In the fall, when our garden came to a close and final harvest was upon us, Mother didn't like anything to go to waste. In those days before we had freezers for saving our food, canning, pickling and drying were the methods we used.

So from late summer into fall, we were involved in a great deal of food preservation.

The aromas from the farmhouse kitchen were enticing when we came home from school. These mingled with the spicy scent of applesauce Mother might be making and canning, too.

Making Harvest Soup

In more recent years, a friend told me how she made harvest soup from her fall vegetables and froze it for winter use. The extra tomatoes in her garden formed the base for this soup. Then she combined it many other vegetables whatever was on hand.

Jan chopped the unpeeled tomatoes, then cooked them slowly in a large pot, stirring occasionally to make sure they didn't stick to the bottom and burn. As the tomatoes began to make juice for cooking, she added more vegetables. Pour in some water if the tomato base is too thick.

Almost anything from the garden can be chopped up and added to this pot of harvest soup - green beans, corn from the cob, limas, carrots, onions, cabbage, etc. You will find various combinations you like best.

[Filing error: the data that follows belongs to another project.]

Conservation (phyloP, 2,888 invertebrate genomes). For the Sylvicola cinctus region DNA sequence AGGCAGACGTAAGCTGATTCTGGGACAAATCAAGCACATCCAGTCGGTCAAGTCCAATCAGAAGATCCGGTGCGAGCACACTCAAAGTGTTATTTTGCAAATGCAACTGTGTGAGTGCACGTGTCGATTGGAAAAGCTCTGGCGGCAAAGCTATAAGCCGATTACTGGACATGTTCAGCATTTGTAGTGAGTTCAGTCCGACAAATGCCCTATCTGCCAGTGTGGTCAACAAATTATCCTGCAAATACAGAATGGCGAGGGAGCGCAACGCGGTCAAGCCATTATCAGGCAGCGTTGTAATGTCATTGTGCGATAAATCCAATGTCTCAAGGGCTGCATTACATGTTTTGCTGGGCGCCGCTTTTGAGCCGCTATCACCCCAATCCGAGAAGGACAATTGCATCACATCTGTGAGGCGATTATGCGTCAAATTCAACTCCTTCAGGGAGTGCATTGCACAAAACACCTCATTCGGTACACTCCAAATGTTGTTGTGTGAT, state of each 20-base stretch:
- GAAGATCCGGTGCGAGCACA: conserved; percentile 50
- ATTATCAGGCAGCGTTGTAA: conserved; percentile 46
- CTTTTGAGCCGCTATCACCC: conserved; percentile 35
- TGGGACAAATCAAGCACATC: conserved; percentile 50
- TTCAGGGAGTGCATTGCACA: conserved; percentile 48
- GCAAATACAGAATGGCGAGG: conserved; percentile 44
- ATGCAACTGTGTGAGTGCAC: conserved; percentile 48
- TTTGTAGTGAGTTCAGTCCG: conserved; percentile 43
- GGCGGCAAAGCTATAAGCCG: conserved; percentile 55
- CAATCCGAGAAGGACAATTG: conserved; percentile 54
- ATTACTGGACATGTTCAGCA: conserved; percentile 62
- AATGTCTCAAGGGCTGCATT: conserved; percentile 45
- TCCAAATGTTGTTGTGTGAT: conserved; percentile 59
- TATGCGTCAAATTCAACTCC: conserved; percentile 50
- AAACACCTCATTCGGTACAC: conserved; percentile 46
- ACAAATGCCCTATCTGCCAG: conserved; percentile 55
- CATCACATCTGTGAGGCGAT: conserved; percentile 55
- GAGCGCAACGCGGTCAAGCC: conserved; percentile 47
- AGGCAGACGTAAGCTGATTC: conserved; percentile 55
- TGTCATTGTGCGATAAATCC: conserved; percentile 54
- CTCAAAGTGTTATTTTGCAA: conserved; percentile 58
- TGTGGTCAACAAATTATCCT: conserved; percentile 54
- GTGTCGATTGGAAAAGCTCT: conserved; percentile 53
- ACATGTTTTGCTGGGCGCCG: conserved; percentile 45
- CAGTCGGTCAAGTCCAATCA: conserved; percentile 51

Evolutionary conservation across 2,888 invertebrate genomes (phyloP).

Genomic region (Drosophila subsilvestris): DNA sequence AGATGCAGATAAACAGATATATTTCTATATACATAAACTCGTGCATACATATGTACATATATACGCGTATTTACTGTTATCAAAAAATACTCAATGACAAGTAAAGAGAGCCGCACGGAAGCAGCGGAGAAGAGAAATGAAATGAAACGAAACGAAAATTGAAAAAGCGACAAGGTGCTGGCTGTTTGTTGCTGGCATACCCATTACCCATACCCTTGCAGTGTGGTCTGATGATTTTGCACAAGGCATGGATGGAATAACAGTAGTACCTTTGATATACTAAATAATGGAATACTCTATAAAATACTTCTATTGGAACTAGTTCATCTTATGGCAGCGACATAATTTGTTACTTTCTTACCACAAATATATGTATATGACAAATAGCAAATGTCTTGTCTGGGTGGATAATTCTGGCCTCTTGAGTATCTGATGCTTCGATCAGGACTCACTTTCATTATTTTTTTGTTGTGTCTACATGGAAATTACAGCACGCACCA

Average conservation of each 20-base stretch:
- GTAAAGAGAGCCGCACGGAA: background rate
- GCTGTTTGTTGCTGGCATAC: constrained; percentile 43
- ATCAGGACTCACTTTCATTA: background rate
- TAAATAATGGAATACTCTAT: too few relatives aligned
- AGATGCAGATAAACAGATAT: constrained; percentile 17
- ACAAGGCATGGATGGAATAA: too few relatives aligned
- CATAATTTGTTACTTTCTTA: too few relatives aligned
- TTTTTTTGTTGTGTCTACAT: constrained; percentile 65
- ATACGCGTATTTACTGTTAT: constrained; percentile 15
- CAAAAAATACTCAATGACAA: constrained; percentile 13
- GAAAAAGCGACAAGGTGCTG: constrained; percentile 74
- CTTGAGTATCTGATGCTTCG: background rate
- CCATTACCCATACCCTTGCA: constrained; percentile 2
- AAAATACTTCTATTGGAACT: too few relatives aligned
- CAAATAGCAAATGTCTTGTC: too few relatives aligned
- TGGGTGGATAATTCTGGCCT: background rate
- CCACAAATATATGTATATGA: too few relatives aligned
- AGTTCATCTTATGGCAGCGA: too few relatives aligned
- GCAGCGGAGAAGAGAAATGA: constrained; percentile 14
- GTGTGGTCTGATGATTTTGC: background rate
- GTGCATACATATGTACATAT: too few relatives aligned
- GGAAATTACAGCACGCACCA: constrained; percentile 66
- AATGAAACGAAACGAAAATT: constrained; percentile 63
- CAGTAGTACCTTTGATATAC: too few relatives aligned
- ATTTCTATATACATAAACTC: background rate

Beets, though, you might not want to include since they tend to overwhelm other vegetables with their red coloring and stronger flavor.

Preserve the Soup

Cook the vegetables until they're crisp but not mushy since they'll be cooked some more when you make your final winter soups. Cool the pot of soup quickly by setting it into a sink of cold water. Then freeze it in pint or quart containers, whichever is more convenient for your family.

Come winter, you can thaw this soup base, add bouillon to flavor it, salt and pepper, rice, barley, leftover meat, potatoes, etc. to make filling fare for your family.

Also, don't add any seasonings, except herbs, until you're making your final soup. Sometimes they change in flavor when frozen.

Using Beans From the Garden

If you have wax beans, green or pole beans, and lima beans in your garden, try making SUCCOTASH. Sauté 1 large chopped onion in 2 tablespoons butter or bacon fat until just tender. Add 1 cup water, 1 cup each of the three types of beans. (Or use some other three-bean combination from your garden.)

Green and wax beans should be cut up. Add salt and pepper to season; simmer until vegetables are just about tender. Then add 1 1/2 cups corn freshly cut from the cob. Cook this without covering for a few minutes until the water is almost gone.

Add 1/2 cup cream (or milk if you don't want it so rich). Sprinkle in more salt and pepper if needed. Heat, but do not boil. Serve at once.

(c) 2001 Mary Emma Allen

(Mary Emma Allen has been writing cooking columns for 30 years and has compiled a family cookbook. She's currently compiling a cookbook/story book, "Tales From a Country Kitchen." Visit her web site for more cooking articles:; e-mail: [email protected])